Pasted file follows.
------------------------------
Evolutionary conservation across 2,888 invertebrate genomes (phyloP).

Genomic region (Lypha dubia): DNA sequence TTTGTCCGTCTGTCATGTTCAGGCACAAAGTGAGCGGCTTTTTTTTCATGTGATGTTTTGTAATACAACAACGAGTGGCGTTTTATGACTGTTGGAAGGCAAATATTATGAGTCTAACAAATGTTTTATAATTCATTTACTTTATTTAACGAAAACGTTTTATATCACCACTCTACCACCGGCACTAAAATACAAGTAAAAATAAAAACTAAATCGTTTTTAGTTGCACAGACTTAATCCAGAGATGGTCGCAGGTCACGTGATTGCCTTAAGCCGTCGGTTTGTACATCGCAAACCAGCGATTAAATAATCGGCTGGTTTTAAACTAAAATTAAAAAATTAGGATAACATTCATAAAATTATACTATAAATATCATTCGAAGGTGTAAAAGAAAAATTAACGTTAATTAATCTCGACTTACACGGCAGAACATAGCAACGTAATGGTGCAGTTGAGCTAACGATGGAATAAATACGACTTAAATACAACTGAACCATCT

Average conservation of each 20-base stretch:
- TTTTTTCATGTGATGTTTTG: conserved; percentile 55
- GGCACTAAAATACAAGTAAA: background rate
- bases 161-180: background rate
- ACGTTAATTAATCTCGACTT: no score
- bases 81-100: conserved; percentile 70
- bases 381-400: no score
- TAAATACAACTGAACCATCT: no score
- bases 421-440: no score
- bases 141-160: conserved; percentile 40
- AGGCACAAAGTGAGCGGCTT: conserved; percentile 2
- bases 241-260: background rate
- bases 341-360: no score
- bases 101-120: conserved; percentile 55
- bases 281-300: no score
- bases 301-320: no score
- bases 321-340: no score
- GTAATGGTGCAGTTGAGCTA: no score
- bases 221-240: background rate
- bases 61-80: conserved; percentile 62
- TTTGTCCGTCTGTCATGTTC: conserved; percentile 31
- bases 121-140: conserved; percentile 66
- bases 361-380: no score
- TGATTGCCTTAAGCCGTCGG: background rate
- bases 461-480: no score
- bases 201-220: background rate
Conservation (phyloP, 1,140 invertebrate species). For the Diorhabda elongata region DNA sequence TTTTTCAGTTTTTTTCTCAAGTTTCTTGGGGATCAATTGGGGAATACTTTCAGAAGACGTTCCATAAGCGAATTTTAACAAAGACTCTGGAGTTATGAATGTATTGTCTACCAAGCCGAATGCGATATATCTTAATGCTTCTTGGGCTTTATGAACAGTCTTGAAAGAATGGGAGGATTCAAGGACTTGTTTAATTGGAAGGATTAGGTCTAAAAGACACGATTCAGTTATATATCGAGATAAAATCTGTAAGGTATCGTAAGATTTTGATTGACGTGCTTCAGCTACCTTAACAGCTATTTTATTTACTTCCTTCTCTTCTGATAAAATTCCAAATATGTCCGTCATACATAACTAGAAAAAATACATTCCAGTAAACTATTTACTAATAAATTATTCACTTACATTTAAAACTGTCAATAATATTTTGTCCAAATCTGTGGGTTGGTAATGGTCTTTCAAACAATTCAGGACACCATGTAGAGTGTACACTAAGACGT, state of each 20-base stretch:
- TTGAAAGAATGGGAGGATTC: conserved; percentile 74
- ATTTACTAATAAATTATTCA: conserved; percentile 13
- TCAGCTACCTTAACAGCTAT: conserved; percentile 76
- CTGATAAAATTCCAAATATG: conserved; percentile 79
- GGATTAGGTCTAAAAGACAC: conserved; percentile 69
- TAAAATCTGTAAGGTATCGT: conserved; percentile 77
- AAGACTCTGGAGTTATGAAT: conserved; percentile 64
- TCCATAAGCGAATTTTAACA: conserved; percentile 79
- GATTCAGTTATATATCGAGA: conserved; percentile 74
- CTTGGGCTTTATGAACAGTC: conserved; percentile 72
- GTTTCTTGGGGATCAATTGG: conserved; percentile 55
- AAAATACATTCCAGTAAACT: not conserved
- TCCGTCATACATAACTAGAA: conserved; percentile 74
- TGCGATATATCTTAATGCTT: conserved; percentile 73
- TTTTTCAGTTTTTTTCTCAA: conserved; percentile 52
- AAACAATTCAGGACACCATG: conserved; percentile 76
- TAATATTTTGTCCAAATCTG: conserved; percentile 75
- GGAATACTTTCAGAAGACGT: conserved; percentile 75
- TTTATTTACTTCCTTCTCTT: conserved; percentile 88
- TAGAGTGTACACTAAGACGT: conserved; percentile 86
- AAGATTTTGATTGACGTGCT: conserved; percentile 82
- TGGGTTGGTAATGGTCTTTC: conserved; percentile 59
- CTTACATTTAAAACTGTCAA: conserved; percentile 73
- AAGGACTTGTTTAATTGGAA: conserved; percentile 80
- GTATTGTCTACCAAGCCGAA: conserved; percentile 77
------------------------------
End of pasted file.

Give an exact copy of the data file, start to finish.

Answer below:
Evolutionary conservation across 2,888 invertebrate genomes (phyloP).

Genomic region (Lypha dubia): DNA sequence TTTGTCCGTCTGTCATGTTCAGGCACAAAGTGAGCGGCTTTTTTTTCATGTGATGTTTTGTAATACAACAACGAGTGGCGTTTTATGACTGTTGGAAGGCAAATATTATGAGTCTAACAAATGTTTTATAATTCATTTACTTTATTTAACGAAAACGTTTTATATCACCACTCTACCACCGGCACTAAAATACAAGTAAAAATAAAAACTAAATCGTTTTTAGTTGCACAGACTTAATCCAGAGATGGTCGCAGGTCACGTGATTGCCTTAAGCCGTCGGTTTGTACATCGCAAACCAGCGATTAAATAATCGGCTGGTTTTAAACTAAAATTAAAAAATTAGGATAACATTCATAAAATTATACTATAAATATCATTCGAAGGTGTAAAAGAAAAATTAACGTTAATTAATCTCGACTTACACGGCAGAACATAGCAACGTAATGGTGCAGTTGAGCTAACGATGGAATAAATACGACTTAAATACAACTGAACCATCT

Average conservation of each 20-base stretch:
- TTTTTTCATGTGATGTTTTG: conserved; percentile 55
- GGCACTAAAATACAAGTAAA: background rate
- bases 161-180: background rate
- ACGTTAATTAATCTCGACTT: no score
- bases 81-100: conserved; percentile 70
- bases 381-400: no score
- TAAATACAACTGAACCATCT: no score
- bases 421-440: no score
- bases 141-160: conserved; percentile 40
- AGGCACAAAGTGAGCGGCTT: conserved; percentile 2
- bases 241-260: background rate
- bases 341-360: no score
- bases 101-120: conserved; percentile 55
- bases 281-300: no score
- bases 301-320: no score
- bases 321-340: no score
- GTAATGGTGCAGTTGAGCTA: no score
- bases 221-240: background rate
- bases 61-80: conserved; percentile 62
- TTTGTCCGTCTGTCATGTTC: conserved; percentile 31
- bases 121-140: conserved; percentile 66
- bases 361-380: no score
- TGATTGCCTTAAGCCGTCGG: background rate
- bases 461-480: no score
- bases 201-220: background rate
Conservation (phyloP, 1,140 invertebrate species). For the Diorhabda elongata region DNA sequence TTTTTCAGTTTTTTTCTCAAGTTTCTTGGGGATCAATTGGGGAATACTTTCAGAAGACGTTCCATAAGCGAATTTTAACAAAGACTCTGGAGTTATGAATGTATTGTCTACCAAGCCGAATGCGATATATCTTAATGCTTCTTGGGCTTTATGAACAGTCTTGAAAGAATGGGAGGATTCAAGGACTTGTTTAATTGGAAGGATTAGGTCTAAAAGACACGATTCAGTTATATATCGAGATAAAATCTGTAAGGTATCGTAAGATTTTGATTGACGTGCTTCAGCTACCTTAACAGCTATTTTATTTACTTCCTTCTCTTCTGATAAAATTCCAAATATGTCCGTCATACATAACTAGAAAAAATACATTCCAGTAAACTATTTACTAATAAATTATTCACTTACATTTAAAACTGTCAATAATATTTTGTCCAAATCTGTGGGTTGGTAATGGTCTTTCAAACAATTCAGGACACCATGTAGAGTGTACACTAAGACGT, state of each 20-base stretch:
- TTGAAAGAATGGGAGGATTC: conserved; percentile 74
- ATTTACTAATAAATTATTCA: conserved; percentile 13
- TCAGCTACCTTAACAGCTAT: conserved; percentile 76
- CTGATAAAATTCCAAATATG: conserved; percentile 79
- GGATTAGGTCTAAAAGACAC: conserved; percentile 69
- TAAAATCTGTAAGGTATCGT: conserved; percentile 77
- AAGACTCTGGAGTTATGAAT: conserved; percentile 64
- TCCATAAGCGAATTTTAACA: conserved; percentile 79
- GATTCAGTTATATATCGAGA: conserved; percentile 74
- CTTGGGCTTTATGAACAGTC: conserved; percentile 72
- GTTTCTTGGGGATCAATTGG: conserved; percentile 55
- AAAATACATTCCAGTAAACT: not conserved
- TCCGTCATACATAACTAGAA: conserved; percentile 74
- TGCGATATATCTTAATGCTT: conserved; percentile 73
- TTTTTCAGTTTTTTTCTCAA: conserved; percentile 52
- AAACAATTCAGGACACCATG: conserved; percentile 76
- TAATATTTTGTCCAAATCTG: conserved; percentile 75
- GGAATACTTTCAGAAGACGT: conserved; percentile 75
- TTTATTTACTTCCTTCTCTT: conserved; percentile 88
- TAGAGTGTACACTAAGACGT: conserved; percentile 86
- AAGATTTTGATTGACGTGCT: conserved; percentile 82
- TGGGTTGGTAATGGTCTTTC: conserved; percentile 59
- CTTACATTTAAAACTGTCAA: conserved; percentile 73
- AAGGACTTGTTTAATTGGAA: conserved; percentile 80
- GTATTGTCTACCAAGCCGAA: conserved; percentile 77